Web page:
Feel like you might want to play college sports? If you are in high school and you answered “yes” to this question, then keep reading.
There are things you can do right now, while in high school, to help you prepare for a much smoother and easier transition into college. Why not go in with an advantage instead of a disadvantage? Learn how to prepare yourself for college.
Here are some tips for you:
When you know who you are, it’s an advantage. What does self awareness mean? It means knowing all there is to know about you. Here is a short list or examples:
Know what you like and dislike about everything you can think of
Know how you perform under pressure vs without pressure
Know if you are more shy or more outgoing
Know if you like to study in a group or alone
Know why you chose the sport you play and why you play it
Know what makes you motivated and what doesn’t
Know what you like to study, read, and spend time doing
Know what you get passionate about
What makes you laugh
This is a very short list, but it gives you an idea of what you should be learning about yourself. Ask yourself questions and be curious every day. The more information you can gather, the more you will learn about yourself.
You are a person who deserves to find the right place in college where all of your needs can be met, including the ones not associated with your sport. Trust yourself and give yourself the best chance possible to succeed. Own your process.
When you have the choice to take the easy road, think twice! Easy is not necessarily helping you prepare. Choosing hard work and accepting difficult challenges will do more for you, your preparation for college, and your academic and sports careers, than choosing the easy road.
Easy is a choice. In order to grow to become the best you can be, you have to get knocked down sometimes. You have to learn resilience and bounce back. College life is not easy and sometimes you will be challenged beyond what you are comfortable with, beyond where your confidence lies. Those who learn how to get back up and those who choose the hard work are generally more prepared for college than those who relied on the easy way.
How can you begin to practice this? Here are some ways:
When you have a chance to skip a rep or not in practice, consider not only doing the last rep, but adding one more on your own.
When no one is watching you work, act like everyone is watching you work and give it your all.
When it’s easier to grab fast food over a healthy meal the night before a game, take the healthy meal and thank your body for performing.
When you are not playing in the game and you are exhausted and just want to rest, consider standing and cheering on your teammates so they succeed, too.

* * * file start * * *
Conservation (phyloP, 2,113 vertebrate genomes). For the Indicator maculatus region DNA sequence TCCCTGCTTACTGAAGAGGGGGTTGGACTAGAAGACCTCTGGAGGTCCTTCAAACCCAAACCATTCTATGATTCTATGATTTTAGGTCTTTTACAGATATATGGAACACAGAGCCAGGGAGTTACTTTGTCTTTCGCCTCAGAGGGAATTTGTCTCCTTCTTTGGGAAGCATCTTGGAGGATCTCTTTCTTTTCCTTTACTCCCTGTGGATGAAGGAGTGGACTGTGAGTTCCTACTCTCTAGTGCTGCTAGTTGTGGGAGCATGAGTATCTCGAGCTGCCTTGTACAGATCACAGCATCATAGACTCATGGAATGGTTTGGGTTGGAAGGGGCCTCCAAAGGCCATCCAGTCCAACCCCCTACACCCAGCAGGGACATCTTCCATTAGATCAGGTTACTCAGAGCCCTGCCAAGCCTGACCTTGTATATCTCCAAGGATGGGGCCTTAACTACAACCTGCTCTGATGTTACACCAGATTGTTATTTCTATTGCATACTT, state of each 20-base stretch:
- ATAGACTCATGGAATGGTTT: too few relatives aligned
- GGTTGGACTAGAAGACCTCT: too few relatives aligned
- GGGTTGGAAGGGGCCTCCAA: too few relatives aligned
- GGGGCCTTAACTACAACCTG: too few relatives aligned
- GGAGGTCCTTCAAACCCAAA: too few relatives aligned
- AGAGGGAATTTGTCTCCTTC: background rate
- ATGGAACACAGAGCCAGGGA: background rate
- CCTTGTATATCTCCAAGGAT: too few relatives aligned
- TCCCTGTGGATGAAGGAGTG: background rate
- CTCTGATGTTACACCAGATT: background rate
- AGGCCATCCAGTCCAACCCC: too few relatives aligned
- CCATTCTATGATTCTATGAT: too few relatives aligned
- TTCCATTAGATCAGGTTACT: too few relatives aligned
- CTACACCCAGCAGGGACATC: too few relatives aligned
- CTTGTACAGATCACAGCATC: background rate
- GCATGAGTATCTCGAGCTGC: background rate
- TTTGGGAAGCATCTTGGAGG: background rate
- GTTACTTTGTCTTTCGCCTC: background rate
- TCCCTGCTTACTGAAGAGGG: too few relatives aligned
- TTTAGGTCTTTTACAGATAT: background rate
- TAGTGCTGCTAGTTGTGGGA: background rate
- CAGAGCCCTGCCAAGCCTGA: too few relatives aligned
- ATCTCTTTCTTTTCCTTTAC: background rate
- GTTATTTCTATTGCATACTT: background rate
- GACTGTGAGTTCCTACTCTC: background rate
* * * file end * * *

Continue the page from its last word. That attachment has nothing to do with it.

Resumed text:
When you see a teammate in a difficult situation in competition, instead of avoiding the opportunity to help, step up and take the hits for her.
When there is negative talk in the locker room and the easy route is to be quiet and let a teammate rip a coach or another teammate, find your voice to stand up for the people who are not in the room.
These are just a few examples from a long list of “easy” situations. Do what’s hard so you are prepared to take the hit, take the fall, or take on the difficult situations that sports and life will put in front of you.
If you want to empower yourself and build character, take the harder road and get good at it.
Skills are what you need to play in college. You need them in your sport, in school and in your life career.
Learn everything there is to know about your sport, including the strategies. Study and try to understand why coaches do what they do. How are they making decisions? You will learn something regardless if you agree or not.
Learn how to study and try to master time management. These skills will be crucial for, not only succeeding in college, but also getting off to a great start when you step on campus.
Learn how to communicate and to use your voice. Learn how to communicate effectively with adults. These are things you can practice right now, while in high school. Go have conversations with your coaches and teachers. Speak up about things you care about. Be present when you are talking to friends, parents, coaches, teachers and teammates.
You may have to put the phone down to be present. Make it important to improve your communication.
Get in the practice of asking for help. Situations will present themselves, both in high school and in college, where you feel inadequate. Instead of trying to avoid situations that make you feel uncomfortable, push through them. Many times this requires the courage to ask for help.
Asking for help is not a weakness, but a sign of strength. When you know yourself well enough, and you have steered clear of the “easy” road, and have worked your tail off to develop your toolbox of skills, then asking for help becomes second nature. It becomes part of your process.
These are all things that you can begin to do in high school. Practicing these four things now will help you prepare for college life as a student athlete and help you make a smooth transition into college.
Set yourself up for success so you can continue to add chapters to your success story.
Learn how to find the travel team that best fits your needs as a student athlete.